A Straight Dope Classic from Cecil's Storehouse of Human Knowledge

Why do we feel both hot and cold when we're sick?

November 6, 1998

Dear Cecil:

Why do we feel hot and cold at the same time when we're sick?

Dear Shannon:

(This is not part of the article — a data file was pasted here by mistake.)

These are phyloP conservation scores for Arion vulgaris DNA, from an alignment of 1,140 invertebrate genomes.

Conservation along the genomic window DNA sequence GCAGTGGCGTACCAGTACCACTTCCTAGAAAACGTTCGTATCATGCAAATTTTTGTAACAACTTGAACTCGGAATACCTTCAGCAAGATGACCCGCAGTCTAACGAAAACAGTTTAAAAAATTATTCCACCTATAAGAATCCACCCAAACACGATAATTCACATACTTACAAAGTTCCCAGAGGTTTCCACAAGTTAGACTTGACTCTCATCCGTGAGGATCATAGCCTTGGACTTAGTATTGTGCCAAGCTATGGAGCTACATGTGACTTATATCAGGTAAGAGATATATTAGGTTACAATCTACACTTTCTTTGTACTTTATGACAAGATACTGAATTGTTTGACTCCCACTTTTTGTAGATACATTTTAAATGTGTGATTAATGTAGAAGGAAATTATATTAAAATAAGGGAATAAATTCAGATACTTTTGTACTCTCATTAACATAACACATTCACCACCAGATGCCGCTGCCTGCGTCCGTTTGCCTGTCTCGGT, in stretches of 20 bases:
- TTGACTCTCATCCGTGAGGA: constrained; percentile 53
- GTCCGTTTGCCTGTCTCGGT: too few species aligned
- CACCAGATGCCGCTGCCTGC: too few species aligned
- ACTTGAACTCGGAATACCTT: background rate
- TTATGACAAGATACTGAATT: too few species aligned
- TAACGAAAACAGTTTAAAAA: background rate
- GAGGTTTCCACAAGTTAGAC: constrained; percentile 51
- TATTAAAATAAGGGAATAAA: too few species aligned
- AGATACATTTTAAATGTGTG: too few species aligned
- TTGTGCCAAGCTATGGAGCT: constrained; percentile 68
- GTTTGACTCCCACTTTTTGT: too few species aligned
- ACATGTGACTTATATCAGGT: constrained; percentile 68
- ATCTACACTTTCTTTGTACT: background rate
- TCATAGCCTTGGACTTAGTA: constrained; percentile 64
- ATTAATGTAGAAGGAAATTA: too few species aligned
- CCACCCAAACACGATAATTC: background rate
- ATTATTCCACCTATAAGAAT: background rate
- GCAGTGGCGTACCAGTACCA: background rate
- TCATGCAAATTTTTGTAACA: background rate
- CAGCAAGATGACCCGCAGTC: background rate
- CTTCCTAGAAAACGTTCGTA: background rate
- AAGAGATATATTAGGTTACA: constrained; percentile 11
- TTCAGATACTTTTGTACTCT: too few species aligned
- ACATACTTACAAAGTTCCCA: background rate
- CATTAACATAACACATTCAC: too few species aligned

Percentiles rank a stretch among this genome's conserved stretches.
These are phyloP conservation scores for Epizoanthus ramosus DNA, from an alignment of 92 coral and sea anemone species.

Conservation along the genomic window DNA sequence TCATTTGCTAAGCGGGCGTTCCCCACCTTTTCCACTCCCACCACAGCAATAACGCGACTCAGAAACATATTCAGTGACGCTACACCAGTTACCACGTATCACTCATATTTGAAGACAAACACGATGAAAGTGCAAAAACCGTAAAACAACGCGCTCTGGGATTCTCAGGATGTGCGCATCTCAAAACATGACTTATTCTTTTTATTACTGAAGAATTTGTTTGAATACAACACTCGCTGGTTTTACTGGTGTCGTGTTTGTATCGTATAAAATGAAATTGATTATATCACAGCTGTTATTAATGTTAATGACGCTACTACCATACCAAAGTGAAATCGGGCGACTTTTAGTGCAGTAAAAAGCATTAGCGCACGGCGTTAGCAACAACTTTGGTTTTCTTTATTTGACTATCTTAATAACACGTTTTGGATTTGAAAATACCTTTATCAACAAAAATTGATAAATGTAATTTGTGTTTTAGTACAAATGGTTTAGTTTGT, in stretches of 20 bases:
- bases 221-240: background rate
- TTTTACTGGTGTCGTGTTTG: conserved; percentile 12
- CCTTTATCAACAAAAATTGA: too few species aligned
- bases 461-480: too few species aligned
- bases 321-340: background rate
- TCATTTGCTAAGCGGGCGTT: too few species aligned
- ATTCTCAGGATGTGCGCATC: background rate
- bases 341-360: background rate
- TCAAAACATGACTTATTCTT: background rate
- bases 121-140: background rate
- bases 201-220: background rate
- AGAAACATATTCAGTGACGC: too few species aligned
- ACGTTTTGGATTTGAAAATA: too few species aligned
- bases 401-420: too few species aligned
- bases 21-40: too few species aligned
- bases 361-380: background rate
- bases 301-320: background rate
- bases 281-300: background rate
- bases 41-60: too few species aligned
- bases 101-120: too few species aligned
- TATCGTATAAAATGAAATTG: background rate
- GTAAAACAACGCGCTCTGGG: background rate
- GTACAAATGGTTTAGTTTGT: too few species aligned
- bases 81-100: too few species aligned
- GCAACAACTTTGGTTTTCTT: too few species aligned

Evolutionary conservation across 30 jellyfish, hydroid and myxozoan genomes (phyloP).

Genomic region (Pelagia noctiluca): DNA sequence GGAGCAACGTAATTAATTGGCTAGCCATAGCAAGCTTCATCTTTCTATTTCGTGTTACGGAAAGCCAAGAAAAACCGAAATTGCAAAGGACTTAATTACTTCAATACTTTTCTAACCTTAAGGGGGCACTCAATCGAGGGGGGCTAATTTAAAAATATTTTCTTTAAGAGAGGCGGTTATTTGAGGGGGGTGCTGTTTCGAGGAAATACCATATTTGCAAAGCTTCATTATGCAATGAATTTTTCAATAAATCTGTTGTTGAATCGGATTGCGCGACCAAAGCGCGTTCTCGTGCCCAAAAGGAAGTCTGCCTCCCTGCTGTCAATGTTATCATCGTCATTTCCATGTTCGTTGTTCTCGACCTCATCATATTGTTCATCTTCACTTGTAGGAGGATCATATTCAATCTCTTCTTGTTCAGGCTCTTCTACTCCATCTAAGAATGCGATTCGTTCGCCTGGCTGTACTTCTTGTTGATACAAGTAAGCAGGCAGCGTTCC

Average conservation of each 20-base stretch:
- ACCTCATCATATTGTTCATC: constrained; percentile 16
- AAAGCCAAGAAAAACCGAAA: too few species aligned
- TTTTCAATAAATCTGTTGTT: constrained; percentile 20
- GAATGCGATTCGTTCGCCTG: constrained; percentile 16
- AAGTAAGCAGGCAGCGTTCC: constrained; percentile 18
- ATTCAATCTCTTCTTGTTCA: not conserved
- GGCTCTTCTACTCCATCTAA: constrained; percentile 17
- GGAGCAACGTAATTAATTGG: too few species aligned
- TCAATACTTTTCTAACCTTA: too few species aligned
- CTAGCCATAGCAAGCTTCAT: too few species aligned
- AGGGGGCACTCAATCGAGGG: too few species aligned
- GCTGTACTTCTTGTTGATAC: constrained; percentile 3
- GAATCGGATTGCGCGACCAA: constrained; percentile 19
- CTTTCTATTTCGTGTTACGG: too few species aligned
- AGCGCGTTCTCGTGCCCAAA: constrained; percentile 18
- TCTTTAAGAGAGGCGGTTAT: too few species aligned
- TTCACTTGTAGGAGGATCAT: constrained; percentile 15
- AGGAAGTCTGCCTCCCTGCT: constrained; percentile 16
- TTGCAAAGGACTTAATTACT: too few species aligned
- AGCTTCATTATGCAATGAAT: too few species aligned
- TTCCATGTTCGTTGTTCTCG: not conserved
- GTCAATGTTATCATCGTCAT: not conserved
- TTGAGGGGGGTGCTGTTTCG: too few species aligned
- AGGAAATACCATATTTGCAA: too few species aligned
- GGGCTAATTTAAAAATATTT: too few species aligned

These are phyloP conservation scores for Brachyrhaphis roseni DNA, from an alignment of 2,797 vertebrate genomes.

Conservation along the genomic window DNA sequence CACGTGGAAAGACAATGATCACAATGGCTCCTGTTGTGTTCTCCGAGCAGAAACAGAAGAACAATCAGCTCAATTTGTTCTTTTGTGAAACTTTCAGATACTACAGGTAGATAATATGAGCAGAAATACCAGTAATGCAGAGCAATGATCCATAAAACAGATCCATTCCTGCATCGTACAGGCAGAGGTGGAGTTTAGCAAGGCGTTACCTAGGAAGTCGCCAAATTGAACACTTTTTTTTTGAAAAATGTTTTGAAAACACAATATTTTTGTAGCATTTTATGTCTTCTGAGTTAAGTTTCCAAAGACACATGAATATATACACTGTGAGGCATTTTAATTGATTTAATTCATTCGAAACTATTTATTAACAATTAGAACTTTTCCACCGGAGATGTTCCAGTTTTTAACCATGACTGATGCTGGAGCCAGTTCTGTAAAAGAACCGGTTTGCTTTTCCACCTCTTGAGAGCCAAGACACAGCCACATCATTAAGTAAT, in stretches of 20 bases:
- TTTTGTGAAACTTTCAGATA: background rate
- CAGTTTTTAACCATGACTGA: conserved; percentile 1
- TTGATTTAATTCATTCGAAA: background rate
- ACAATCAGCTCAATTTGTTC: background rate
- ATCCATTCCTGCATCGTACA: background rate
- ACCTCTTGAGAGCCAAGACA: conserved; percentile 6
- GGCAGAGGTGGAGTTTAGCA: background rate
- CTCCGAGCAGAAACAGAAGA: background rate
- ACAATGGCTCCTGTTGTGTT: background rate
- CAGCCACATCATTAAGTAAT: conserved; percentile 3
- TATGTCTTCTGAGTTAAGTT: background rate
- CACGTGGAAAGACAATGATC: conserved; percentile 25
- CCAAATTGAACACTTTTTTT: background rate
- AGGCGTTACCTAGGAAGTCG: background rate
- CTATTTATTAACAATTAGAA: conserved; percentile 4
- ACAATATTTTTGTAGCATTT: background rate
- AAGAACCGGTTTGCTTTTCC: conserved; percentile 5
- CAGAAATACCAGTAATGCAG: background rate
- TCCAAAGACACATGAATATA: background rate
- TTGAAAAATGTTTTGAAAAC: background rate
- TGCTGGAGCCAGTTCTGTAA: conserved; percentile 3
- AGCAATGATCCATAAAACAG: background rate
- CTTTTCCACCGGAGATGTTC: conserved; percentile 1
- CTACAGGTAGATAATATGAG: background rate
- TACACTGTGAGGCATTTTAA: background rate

This is a little complicated, but if I can explain Social Security, I can explain this. Under normal circumstances your core body temperature is maintained at a constant level by a glandular control center called the hypothalamic thermostat. During a fever, bacteria and degenerating body tissue give off substances known as pyrogens, which somehow cause the hypothalamic thermostat to ratchet up a notch. A host of physiological mechanisms then kicks in to elevate the body's temperature, which usually takes several hours. At the outset the body is way colder than the hypothalamus wants it to be, so although you're heating up, you feel cold, experiencing shivering, goose bumps, vasoconstriction of the skin (clamminess), etc. By and by you reach fever temperature, and the chills stop. When the fever breaks the hypothalamic thermostat drops back to normal. You perspire, and because of vasodilation (enlarging of the surface blood vessels, allowing more blood to flow) your skin becomes flushed and hot, even though objectively you're cooling off. Sound a little complicated? All I can tell you is, don't sweat it.

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